As the tree of the 11th month of the pagan calendar, ivy was sacred and celebrations during that month (28 days, starting Sept. 30) featured it. Some of my sources suggest Dionysus' followers became intoxicated after chewing ivy or eating the berries. That is possible; the effects of ivy poisoning include hallucinations and delerium.
|English ivy, Hedera helix|
Ivy's holiness was enhanced by the fact that it produced a red dye. Red was painted on the faces of statues of Greek and Roman gods and heros, representing both health and fertility. The red dye was made by tapping the branches in the spring and collecting the gum. This, boiled with urine, turned a blood-red color and was used to paint a variety of surfaces.
Across northern Europe, ivy was an important part of the pagan winter solstice celebration because it was evergreen. It had leaves and berries when almost every other plant was leafless. Holly (Ilex aquifolium), also evergreen, was the other important pagan plant of the season. Ivy represented the female, holly the male, at the rebirth of the year.
Christians welcomed holly as part of Christmas celebrations, finding symbolism in its pointy leaves and red berries. They were cool on ivy as a representation of ecstacy from inebriation and the sexual symbolism associated with the pagan solstice celebrations; ivy had a much smaller role in Christian symbolism than it did in pagan Europe.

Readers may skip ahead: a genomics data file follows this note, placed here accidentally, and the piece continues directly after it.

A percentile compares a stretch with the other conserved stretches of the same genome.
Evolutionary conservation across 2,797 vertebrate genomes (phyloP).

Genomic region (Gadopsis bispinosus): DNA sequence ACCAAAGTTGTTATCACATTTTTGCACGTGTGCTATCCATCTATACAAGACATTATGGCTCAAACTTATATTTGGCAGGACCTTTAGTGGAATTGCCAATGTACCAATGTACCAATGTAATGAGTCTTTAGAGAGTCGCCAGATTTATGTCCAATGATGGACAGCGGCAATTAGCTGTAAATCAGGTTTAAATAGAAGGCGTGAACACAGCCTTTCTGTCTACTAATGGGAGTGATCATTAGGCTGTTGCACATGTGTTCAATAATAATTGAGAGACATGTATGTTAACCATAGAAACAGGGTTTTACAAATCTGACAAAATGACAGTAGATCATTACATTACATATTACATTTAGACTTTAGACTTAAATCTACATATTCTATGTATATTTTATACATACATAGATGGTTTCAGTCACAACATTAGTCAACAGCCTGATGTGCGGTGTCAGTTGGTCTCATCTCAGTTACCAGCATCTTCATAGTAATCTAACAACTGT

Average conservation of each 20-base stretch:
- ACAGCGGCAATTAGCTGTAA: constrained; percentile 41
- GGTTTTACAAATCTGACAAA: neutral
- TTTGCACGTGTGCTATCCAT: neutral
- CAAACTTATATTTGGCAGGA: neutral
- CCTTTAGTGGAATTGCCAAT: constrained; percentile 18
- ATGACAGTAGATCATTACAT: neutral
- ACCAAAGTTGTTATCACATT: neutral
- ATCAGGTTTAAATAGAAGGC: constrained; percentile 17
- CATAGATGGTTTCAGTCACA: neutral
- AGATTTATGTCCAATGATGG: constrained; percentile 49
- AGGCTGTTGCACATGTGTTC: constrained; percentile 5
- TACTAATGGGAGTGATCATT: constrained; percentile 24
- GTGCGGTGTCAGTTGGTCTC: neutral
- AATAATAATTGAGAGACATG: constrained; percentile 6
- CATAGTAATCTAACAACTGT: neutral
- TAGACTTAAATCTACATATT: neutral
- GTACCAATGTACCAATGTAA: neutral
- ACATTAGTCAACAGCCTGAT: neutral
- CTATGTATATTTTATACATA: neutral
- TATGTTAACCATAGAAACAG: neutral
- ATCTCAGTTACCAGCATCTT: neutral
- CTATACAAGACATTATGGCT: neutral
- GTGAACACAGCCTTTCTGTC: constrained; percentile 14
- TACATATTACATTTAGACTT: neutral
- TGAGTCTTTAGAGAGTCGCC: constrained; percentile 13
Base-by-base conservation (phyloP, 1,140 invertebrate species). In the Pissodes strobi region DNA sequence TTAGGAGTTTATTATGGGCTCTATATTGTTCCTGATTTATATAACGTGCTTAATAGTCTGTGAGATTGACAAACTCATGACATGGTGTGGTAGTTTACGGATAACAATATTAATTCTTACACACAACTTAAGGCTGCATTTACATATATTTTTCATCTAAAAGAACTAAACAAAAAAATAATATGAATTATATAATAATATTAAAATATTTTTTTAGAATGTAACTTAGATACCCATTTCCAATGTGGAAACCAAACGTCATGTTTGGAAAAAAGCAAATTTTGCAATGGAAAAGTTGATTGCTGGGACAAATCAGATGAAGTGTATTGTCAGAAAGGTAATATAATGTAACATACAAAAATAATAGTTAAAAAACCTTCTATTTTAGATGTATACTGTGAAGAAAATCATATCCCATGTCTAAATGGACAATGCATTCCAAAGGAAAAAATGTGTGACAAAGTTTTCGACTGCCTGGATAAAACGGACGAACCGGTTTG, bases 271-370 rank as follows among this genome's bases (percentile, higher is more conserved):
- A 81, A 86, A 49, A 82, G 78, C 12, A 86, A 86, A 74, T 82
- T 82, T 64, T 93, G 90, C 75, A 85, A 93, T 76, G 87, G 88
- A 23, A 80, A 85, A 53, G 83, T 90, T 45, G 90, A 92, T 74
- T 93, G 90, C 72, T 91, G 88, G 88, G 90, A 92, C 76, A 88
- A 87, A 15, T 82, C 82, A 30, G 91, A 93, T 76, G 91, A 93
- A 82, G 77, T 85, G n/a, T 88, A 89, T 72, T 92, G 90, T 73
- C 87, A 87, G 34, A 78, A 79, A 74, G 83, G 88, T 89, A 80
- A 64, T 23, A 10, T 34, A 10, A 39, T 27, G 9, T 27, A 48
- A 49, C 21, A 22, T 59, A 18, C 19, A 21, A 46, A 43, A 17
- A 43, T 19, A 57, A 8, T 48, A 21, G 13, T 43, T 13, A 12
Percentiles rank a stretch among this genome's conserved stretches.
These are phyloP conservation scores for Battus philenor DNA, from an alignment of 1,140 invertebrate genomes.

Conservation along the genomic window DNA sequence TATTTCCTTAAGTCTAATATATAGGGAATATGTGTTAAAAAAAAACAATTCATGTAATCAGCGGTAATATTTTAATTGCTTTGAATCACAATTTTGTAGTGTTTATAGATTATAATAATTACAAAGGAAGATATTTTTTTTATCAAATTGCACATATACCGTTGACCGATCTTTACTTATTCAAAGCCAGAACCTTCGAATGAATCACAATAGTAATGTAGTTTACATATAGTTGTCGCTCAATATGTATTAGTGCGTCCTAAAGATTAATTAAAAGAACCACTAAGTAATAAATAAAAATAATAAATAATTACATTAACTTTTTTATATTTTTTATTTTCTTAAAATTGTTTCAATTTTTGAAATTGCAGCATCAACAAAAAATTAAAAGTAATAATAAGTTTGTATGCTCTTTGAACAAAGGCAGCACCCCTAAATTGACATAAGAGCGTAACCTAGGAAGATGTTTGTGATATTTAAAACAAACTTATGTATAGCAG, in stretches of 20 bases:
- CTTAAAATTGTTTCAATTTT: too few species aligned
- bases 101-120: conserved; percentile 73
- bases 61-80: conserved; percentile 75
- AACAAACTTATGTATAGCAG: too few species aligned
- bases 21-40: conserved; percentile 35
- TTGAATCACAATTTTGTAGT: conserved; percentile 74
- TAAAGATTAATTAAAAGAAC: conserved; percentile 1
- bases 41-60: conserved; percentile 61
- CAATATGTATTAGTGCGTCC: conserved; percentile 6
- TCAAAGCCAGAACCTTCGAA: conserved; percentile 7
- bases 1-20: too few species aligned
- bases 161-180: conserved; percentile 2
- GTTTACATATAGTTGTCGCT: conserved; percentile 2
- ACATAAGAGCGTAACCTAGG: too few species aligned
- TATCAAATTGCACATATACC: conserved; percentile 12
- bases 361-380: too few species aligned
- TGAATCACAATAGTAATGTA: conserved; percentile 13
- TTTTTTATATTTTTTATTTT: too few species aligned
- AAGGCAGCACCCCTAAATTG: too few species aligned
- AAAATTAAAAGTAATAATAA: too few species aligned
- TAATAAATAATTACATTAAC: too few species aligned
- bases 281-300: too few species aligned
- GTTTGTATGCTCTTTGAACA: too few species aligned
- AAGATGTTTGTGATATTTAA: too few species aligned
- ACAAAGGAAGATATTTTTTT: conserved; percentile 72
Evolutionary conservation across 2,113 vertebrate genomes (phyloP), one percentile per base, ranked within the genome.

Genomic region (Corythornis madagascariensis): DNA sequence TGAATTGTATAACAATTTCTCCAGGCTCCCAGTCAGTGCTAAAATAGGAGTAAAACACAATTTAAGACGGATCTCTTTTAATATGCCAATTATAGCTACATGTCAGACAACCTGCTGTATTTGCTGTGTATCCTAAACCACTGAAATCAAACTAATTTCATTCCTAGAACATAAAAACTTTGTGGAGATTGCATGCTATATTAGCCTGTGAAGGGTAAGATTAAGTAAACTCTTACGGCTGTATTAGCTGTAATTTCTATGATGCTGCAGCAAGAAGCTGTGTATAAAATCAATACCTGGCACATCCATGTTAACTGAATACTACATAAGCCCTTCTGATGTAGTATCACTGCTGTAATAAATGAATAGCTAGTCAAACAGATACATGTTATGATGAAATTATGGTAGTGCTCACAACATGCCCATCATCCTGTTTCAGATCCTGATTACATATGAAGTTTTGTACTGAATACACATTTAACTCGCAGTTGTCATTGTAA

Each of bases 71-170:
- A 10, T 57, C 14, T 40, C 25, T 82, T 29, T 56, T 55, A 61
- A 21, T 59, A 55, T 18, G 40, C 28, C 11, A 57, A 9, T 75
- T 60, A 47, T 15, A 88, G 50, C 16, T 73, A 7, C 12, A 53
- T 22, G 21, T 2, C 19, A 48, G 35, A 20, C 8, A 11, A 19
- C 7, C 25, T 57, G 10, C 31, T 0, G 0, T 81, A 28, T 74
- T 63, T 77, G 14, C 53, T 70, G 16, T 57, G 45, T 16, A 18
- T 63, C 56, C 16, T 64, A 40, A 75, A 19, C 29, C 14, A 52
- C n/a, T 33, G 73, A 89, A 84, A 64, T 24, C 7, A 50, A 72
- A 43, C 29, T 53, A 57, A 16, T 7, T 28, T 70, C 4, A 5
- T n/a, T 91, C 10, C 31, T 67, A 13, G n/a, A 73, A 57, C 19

|Ivy climby the base of a big tree|
It was used in folk charms for foreseeing one's husband or wife. Girls in Dunbartonshire put a leaf in their bodice and chanting,"Ivy, ivy, I love you,
In my bosum I put you,
The first young man who speaks to me,
My future husband will he be."
(The above is from Ireland; I found versions with the same verse that said a leaf in her pocket (Oxfordshire, England) and against her heart (southern Scotland).)
Ivy had sinister aspects. It was unlucky to bring ivy into the house, especially at Christmas. This may have been because it frequently grew in graveyards, often planted on graves to represent love and fidelity; people avoided plants associated with death. (But I also found that ivy was favorable, especially to women, as part of Christmas decorations, suggesting pagan traditions hung on.)
If sleeping under an ivy-tree, you risked a sleep from which you would never awaken.
In the Victorian language of flowers, ivy symbolized fidelity and marriage.
Quite a change, from the symbol of the god of wine to representing fidelity. Today, ivy's attractive leaves are frequently used in floral arrangements, indoors and out, but largely without a thought to its historical symbolism, I suspect.
Comments and corrections welcomed.
Greenaway, K. 1979. Kate Greenaway's Language of Flowers. Crown Books. New York.
Murrell, D. 2008. Superstitions. Reader's Digest Publications, New York.
Pell, N. The meaning of baccate in Vergil's Eclogues The_Meaning_of_baccare_in_Vergils_Eclogu.pdf
https://gc-cuny.academia.edu/NathanPell Accessed 10/8/21
Radford E. and M.A. Radford. 1961. Encyclopedia of Superstitions. C. Hole, editor. Hutchinson. London.